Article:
Jacques Laskar - Planetary motions: Order and Chaos
We can predict with the greatest accuracy the date of the next Solar eclipse as well as all eclipses in the past. But what are the limits of these predictions?
The lecture (held in English)
We can predict with the greatest accuracy the date of the next Solar eclipse. We can even find the dates of all the eclipses observed during the past historical periods. But what are the limits of these predictions?
It is now acknowledged that the large climatic variations of the past, such as the ice ages, originate in the variations of the Earth's orbit and of its spin axis resulting from the gravitational pull of the other planets.
These variations can be traced over several millions of years in the geological sedimentary records. Is it thus possible to retrace the orbit of the Earth, and therefore the variations of the insolation on its surface up to the time of the dinosaurs, more than 66 million years ago?
The instabilities that are present in the motion of the planets singularly complicate the answer to this question, also opening up new perspectives such as the possibility of planetary collisions.
Refreshments will be served before the lecture, which starts at 16.15 pm on Thursday 4 of May in "Egget" at the Student Centre. Everybody is welcome!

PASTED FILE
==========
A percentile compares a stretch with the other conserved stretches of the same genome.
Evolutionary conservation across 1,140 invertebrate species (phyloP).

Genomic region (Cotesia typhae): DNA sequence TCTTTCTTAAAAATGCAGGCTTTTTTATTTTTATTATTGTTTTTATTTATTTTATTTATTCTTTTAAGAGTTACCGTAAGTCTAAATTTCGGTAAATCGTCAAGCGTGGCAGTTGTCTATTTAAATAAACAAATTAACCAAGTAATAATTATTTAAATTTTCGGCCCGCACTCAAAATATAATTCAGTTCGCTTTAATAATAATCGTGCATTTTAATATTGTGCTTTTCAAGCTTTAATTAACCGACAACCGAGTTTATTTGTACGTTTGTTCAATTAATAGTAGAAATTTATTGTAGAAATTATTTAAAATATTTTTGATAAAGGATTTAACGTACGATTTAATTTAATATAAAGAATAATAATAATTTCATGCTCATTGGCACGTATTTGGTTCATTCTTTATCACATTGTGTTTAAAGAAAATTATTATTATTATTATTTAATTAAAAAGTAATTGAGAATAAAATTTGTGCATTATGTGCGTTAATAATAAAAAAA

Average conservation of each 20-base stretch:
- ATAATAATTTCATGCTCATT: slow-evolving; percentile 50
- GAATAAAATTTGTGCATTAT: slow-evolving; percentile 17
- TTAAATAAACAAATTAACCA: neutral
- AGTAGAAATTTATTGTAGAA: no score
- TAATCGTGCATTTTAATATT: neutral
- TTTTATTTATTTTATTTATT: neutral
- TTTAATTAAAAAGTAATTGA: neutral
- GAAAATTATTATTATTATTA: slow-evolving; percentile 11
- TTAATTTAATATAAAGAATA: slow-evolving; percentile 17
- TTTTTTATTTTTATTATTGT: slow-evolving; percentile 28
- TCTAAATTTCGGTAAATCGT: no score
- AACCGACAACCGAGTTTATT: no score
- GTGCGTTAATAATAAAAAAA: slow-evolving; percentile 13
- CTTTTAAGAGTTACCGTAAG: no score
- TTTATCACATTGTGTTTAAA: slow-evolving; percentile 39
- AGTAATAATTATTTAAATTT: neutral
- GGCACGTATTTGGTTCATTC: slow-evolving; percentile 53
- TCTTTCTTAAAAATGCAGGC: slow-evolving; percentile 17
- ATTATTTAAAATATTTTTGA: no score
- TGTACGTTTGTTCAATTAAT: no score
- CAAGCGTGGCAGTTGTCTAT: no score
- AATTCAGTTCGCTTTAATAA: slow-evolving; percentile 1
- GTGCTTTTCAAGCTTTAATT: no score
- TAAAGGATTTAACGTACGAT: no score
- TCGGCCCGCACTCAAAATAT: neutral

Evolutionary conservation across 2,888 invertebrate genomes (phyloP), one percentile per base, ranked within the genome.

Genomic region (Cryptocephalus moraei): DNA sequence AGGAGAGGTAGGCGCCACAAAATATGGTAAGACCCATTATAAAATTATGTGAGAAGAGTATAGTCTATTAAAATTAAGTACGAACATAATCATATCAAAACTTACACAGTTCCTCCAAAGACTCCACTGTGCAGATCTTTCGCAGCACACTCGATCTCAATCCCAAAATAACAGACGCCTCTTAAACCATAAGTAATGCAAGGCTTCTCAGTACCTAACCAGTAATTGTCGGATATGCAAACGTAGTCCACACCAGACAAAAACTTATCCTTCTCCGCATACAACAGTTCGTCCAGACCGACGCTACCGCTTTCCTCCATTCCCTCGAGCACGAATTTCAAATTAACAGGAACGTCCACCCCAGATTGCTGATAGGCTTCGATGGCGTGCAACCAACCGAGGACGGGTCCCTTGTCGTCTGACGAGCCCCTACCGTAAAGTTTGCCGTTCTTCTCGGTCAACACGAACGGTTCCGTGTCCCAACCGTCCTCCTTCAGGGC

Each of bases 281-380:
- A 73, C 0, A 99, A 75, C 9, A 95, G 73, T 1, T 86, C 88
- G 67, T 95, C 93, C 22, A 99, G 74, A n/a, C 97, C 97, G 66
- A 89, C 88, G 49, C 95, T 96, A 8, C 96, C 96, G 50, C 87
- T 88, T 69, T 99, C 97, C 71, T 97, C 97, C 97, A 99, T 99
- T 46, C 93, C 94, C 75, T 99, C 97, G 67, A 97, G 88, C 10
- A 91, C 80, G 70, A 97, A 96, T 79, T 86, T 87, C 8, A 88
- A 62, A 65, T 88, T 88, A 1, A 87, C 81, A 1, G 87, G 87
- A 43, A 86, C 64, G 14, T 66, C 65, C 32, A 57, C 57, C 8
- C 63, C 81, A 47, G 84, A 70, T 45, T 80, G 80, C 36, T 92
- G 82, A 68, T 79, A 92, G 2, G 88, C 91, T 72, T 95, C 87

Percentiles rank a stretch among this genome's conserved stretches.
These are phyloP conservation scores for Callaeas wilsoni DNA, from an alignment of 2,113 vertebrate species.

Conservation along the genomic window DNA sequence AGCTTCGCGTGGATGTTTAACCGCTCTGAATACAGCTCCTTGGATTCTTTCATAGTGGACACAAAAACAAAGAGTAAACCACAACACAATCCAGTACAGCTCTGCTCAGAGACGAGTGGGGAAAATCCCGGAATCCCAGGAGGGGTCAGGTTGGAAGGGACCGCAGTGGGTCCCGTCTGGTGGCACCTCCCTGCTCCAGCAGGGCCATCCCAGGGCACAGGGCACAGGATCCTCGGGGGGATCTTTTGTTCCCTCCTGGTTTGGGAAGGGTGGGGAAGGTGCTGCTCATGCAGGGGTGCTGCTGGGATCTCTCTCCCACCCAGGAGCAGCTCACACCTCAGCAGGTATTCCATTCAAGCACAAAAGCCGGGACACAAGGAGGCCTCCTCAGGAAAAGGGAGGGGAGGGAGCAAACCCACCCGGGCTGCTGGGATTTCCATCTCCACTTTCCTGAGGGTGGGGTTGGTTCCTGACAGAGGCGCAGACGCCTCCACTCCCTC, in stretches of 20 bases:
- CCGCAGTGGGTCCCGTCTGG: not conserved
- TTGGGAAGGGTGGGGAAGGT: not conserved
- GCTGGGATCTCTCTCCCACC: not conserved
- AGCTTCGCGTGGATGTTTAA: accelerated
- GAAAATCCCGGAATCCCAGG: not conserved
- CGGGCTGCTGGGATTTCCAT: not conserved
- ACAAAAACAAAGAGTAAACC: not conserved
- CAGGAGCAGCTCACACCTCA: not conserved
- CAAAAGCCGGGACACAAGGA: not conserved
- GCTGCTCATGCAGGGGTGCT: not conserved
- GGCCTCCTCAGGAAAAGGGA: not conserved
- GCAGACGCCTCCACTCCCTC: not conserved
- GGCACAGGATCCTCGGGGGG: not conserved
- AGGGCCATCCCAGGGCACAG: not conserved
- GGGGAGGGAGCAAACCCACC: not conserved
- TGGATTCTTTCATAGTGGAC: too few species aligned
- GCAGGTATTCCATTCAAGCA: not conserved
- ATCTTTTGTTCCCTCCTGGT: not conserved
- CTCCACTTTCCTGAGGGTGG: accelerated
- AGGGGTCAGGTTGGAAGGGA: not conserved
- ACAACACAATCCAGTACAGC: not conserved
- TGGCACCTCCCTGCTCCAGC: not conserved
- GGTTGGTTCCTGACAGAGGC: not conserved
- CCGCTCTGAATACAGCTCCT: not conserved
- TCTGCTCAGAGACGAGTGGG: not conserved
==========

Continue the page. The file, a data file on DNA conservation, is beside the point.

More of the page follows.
About Jacques Laskar:
After a Master in Mathematics at Ecole Normale Supérieure de Cachan, J. Laskar worked as a high school teacher for three years. After completing some degrees in psychology at Censier university, he resigned from his teaching position, and went back to mathematics to pass the very competitive agregation of mathematics. He then followed the graduate program of Paris Observatory where he completed his PhD in Astronomy. He is now Director of Research of highest rank at CNRS and Paris Observatory where he leads the group “Astronomy and Dynamical Systems”. J. Laskar is a member of the French Academy of Sciences and Member of the “Bureau des Longitudes”.
He has been awarded the Silver medal from CNRS and the Brouwer Award from the Division of Dynamical Astronomy from AAS for his work.
J. Laskar's work spans various field of fundamental astronomy, his main interest being the study of motions in planetary systems. He devoted large efforts to obtain accurate solutions for the long-term motion of planets in the Solar System that are used as the world reference for paleoclimate studies.
In pursuing this work, he demonstrated that the orbital motion of the planets of the Solar System is chaotic, with exponential divergence of the orbits of a factor of 10 every 10 million years, making it impossible to predict its motion beyond 60 million years. He showed that planetary perturbations create a large chaotic zone for the spin axis motion of all the terrestrial planets. He demonstrated that without the presence of the Moon, the Earth’s axis would be highly unstable, and could vary from 0 to about 85 degrees.
He also demonstrated that the spin axis of Mars is chaotic, and can vary between 0 and 60 degrees, inducing high climatic variations on its surface. In order to improve the long-term ephemeris for the Solar System, he initiated the development of the INPOP planetary ephemerides. He is now largely involved in the characterisation of extrasolar planets systems.